This film is part of Rentals
Irish Cinema - Ourselves Alone?
Irish images, foreign fathers: asking why a nation's cinematic identity has been outsourced.
Why have the most enduring celluloid images of Ireland been made by foreign filmmakers? That's the core of Donald Taylor Black's project showing the struggle of Irish people to create an Irish cinema. Features interviews with major figures including Neil Jordan, Bob Quinn, Jim Sheridan, Pat Murphy and Roddy Doyle.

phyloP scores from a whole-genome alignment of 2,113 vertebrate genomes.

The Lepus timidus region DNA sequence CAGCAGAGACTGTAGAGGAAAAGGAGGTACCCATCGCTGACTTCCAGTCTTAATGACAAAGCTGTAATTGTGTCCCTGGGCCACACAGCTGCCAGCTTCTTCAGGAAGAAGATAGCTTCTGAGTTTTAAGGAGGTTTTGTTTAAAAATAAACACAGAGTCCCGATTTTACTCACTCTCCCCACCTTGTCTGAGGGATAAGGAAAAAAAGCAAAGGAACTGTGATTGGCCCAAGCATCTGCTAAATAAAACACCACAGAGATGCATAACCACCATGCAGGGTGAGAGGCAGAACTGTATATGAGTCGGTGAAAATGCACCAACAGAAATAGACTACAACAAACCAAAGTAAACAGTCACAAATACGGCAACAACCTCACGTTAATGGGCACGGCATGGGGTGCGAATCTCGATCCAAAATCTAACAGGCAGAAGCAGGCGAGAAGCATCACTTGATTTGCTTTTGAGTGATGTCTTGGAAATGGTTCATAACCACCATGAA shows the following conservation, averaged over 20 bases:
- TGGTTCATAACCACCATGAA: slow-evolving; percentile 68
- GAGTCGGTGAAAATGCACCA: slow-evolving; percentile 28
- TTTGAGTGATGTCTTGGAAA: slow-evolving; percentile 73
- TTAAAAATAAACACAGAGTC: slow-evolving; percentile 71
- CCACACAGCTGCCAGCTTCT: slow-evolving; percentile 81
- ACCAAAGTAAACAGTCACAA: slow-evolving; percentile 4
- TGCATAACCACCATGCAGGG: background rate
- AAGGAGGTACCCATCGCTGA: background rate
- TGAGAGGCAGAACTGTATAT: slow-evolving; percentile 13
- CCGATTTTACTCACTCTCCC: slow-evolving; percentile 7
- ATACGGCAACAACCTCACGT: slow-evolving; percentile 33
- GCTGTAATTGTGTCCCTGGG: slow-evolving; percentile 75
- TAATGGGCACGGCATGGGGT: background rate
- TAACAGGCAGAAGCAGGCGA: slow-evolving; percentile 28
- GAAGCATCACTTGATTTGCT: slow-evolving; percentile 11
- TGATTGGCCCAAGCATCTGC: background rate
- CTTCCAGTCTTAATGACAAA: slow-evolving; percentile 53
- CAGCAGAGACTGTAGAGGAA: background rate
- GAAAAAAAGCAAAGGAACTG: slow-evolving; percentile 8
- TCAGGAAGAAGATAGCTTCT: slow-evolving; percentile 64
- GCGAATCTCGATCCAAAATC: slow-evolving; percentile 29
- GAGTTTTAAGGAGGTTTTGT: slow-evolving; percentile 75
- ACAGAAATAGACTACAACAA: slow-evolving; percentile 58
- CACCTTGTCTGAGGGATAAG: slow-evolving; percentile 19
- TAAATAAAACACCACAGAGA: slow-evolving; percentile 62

In `Irish Cinema: Ourselves Alone?' (51 mins.), Donald Taylor Black looks at the historic reasons for the fact that the most familiar celluloid images of Ireland have been created by foreign filmmakers, notably those of Britain and Hollywood. He describes the struggle of Irish people to create an Irish cinema. Features interviews with directors, writers and producers, including Neil Jordan, Bob Quinn, Jim Sheridan, Pat Murphy and Roddy Doyle, together with numerous film clips and archive material, including footage of director John Ford on location in Ireland. The clips include extracts from `The Quiet Man' (1952); `The Rising of the Moon' (1957); `Odd Man Out' (1947); `The Gentle Gunman' (1952); `Poitín' (1977); `Anne Devlin' (1984); `Angel' (1982); `My Left Foot' (1989); and `The Commitments' (1991). The film was made by Centenary Productions in association with Poolbeg Productions for Radio Telefis Éireann with the assistance of The Irish Film Board.